Before exploring Kimberley I thought it had little more to offer than its ‘Big Hole’ experience. But the biggest city in South Africa’s largest province has a lot more going for it than we give it credit for. It’s origin as a diamond rush town made it the fastest-growing city in the southern hemisphere at the time that Cecil Rhodes amalgamated hundreds of claims into one hugely wealthy diamond industry.
Today it’s a bustling, albeit small in terms of a city, community that Leana Coetzee, resident of the house next door to the one in which my father-in-law was born (it’s a long story!), explains to me is one of the friendliest you’ll find in the country…
‘I even convinced my husband-to-be to move here, the place is so welcoming. I wouldn’t live anywhere else.’ She isn’t kidding. In our couple of days in Kimberley we receive unsolicited neighbourliness at every turn (standing vaguely on street corners, whilst scrutinising historical buildings, obviously evokes the locals’ charitable streak).
And if historical tales, wide streets lined with Victorian mansions, battlefields, museums, galleries, gardens and good food entice you, then Kimberley is your kind of city. I was surprised at just how much I enjoyed my stay.
Here are the best kept secrets in Kimberley…
Photograph: The Cenotaph in memory of Kimberley’s 400 men who died in WWI, Belgravia Walk, Kimberley
V I S I T
The Big Hole really is worthy of its major attraction status. It doesn’t serve as much of a landmark as most of it is under the ground, but it’s every bit as iconic as, say, Table Mountain. [Whilst we’re on the subject of geography, getting around Kimberley is confusing – there are numerous one-way streets and an ungrid-like system of roads that leaves you speechless when, after two days, you still cannot find your accommodation after exploring the sights. [A GPS or the Waze App are essential!]
The world’s largest hand-dug hole’s deep chasm is breathtaking from the viewpoint, and its superb museum a wealth of information. Your tour will start with a brilliant and succinct 20-minute video outlining the discovery and ensuing diamond rush that gave birth to Kimberley (known then as New Rush). To the north of the museum complex is the mock-up Victorian village.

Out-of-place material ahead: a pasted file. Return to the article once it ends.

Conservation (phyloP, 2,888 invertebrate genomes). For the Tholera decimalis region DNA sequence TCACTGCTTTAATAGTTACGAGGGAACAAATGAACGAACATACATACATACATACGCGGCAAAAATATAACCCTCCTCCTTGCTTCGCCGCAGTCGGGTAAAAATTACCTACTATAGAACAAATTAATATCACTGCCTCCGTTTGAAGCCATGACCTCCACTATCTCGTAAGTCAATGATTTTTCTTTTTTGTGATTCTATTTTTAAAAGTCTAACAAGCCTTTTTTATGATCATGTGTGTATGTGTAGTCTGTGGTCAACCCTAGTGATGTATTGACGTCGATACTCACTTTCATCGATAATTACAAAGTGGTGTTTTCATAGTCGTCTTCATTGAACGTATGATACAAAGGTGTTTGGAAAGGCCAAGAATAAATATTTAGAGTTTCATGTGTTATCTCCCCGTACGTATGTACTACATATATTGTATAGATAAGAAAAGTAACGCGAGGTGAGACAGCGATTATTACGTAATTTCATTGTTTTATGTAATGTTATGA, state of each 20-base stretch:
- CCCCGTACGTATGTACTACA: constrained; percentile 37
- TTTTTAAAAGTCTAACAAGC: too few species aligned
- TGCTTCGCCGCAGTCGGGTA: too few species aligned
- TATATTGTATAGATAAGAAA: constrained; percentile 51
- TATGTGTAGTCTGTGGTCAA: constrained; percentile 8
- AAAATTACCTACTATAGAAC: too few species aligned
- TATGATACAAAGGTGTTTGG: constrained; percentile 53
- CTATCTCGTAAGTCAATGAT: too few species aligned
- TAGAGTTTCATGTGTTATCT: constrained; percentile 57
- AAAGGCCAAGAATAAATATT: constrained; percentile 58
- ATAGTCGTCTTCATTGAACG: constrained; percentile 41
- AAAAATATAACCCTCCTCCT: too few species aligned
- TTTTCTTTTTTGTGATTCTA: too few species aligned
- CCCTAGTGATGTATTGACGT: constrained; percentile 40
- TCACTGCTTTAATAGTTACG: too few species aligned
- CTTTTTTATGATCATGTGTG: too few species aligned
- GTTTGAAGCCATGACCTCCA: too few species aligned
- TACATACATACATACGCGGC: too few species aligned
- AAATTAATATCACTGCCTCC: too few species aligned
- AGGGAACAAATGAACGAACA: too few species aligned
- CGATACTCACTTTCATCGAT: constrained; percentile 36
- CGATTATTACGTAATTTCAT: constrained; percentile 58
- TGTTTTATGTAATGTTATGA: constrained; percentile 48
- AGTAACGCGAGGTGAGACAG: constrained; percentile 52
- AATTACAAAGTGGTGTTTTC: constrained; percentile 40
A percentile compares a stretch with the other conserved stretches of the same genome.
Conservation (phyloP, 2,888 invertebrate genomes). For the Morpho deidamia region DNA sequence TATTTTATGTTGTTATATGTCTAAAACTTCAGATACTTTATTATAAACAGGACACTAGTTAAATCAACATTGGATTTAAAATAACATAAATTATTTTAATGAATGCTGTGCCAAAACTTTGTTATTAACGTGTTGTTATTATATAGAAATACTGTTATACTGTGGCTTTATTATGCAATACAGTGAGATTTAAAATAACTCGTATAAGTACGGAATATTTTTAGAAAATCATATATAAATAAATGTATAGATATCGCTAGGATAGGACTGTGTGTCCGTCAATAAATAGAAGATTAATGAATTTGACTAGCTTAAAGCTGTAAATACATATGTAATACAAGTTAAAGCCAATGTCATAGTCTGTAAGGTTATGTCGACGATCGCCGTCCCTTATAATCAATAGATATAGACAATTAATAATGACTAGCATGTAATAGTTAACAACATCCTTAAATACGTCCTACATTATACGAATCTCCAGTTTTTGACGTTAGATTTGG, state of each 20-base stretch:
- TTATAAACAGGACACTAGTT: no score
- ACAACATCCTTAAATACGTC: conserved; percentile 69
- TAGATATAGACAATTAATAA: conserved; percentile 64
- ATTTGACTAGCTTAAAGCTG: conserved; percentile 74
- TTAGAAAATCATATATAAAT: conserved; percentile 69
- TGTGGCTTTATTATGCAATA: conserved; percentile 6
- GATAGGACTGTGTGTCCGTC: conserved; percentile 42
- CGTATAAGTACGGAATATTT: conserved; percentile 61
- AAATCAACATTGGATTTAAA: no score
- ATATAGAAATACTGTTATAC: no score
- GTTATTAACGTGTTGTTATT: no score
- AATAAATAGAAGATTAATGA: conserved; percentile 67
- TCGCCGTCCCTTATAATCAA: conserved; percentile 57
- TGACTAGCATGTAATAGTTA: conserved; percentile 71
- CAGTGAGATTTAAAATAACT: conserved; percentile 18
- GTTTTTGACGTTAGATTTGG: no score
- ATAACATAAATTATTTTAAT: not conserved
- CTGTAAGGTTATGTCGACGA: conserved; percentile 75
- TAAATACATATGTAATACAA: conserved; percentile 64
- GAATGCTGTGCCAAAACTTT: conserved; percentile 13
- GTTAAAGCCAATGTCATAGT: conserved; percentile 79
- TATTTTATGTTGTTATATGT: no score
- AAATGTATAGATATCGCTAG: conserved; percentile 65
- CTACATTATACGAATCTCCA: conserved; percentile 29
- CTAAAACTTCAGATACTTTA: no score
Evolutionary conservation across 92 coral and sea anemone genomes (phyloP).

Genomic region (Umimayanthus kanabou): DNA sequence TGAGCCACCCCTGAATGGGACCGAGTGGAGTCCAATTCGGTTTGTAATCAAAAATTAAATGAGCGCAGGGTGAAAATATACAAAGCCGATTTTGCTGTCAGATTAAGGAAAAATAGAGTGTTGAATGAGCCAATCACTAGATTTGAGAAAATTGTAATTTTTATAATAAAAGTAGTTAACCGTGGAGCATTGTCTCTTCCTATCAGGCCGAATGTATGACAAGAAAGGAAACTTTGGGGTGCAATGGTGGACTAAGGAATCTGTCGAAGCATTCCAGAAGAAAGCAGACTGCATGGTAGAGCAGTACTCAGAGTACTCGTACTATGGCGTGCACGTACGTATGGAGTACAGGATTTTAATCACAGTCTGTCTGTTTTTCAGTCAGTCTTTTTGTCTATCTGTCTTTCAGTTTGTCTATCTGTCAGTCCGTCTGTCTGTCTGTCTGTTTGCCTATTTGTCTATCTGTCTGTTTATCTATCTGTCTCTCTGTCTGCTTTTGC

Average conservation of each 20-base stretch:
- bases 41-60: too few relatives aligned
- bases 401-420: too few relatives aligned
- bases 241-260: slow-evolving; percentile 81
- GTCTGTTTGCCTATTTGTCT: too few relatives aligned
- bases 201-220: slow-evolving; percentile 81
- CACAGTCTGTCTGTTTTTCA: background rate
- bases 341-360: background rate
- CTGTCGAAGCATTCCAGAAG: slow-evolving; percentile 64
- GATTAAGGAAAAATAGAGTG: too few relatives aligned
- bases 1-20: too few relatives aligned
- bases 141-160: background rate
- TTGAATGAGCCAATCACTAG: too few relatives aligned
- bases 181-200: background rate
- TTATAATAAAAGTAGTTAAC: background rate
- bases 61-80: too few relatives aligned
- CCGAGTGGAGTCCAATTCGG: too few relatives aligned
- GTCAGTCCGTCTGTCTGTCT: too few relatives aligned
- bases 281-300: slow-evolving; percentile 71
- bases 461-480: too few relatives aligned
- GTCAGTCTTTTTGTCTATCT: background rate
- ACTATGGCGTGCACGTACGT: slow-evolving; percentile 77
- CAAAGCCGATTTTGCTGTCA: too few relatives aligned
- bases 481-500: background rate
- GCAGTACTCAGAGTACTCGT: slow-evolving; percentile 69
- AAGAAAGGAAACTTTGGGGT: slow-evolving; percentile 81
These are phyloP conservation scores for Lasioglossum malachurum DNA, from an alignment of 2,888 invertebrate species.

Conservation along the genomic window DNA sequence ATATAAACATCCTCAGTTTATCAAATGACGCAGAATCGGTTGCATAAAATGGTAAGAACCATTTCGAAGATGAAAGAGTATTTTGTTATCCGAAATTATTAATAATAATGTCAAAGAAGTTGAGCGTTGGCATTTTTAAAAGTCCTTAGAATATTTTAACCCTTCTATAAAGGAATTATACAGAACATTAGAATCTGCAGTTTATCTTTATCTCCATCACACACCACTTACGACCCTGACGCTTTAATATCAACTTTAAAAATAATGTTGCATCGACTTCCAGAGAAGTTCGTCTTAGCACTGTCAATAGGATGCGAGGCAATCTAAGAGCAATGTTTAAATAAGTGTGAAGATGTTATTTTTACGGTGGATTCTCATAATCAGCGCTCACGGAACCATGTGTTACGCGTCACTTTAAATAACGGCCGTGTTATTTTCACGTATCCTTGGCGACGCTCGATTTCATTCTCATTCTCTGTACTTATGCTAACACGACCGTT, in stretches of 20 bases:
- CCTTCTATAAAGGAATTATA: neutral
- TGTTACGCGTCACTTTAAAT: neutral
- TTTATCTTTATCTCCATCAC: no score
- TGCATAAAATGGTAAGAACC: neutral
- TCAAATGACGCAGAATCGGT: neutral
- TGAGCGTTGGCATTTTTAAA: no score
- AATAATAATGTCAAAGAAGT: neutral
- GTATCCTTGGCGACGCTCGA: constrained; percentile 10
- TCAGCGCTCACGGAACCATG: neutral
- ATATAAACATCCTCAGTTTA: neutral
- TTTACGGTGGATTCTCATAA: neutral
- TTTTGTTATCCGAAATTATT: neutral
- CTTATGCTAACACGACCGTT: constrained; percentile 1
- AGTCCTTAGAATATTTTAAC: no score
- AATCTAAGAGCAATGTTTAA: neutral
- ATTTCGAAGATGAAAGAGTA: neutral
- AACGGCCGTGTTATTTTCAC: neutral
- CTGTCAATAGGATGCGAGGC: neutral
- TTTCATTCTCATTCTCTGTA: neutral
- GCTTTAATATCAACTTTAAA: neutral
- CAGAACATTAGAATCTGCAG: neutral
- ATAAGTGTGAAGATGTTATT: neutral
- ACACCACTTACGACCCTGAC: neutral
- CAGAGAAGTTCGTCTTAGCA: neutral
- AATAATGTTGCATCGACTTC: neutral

Where: park in West Circular Road in the parking area across from the museum
Tip: stroll the Victorian village for free; you pay only when entering the museum complex; tours are on the hour every hour from 09h00 to 16h00 (weekends, every 2nd hour)
Photograph: The Thandabantu Exhibition at Duggan-Cronin Gallery
On the other side of the Alex Hall Memorial Garden, with its tree and shrub trail, from the McGregor Museum (housed in the old Kimberley Sanatorium), is the Duggan-Cronin Gallery. I have the impression that it is seldom visited.
The ethnographic gallery is home to a fantastic, but small, collection of photographs of the tribes of southern Africa taken in the 1920s and 1930s by the Irish-born Alfred Duggan-Cronin and his assistant Richard Madela. The two travelled the country photographing indigenous people.
The Thandabantu (the name Alfred picked up along the way) exhibition is only a fraction of his careful, honest and poignant collection. They offer a priceless insight into a way of life largely vanished.
Where: Egerton Road, Kimberley
Tip: The McGregor Museum has many satellite buildings, including the beautiful Rudd House and Dunluce (both on the Belgravia Walk). Phone ahead to see them. Their entrance fee is nominal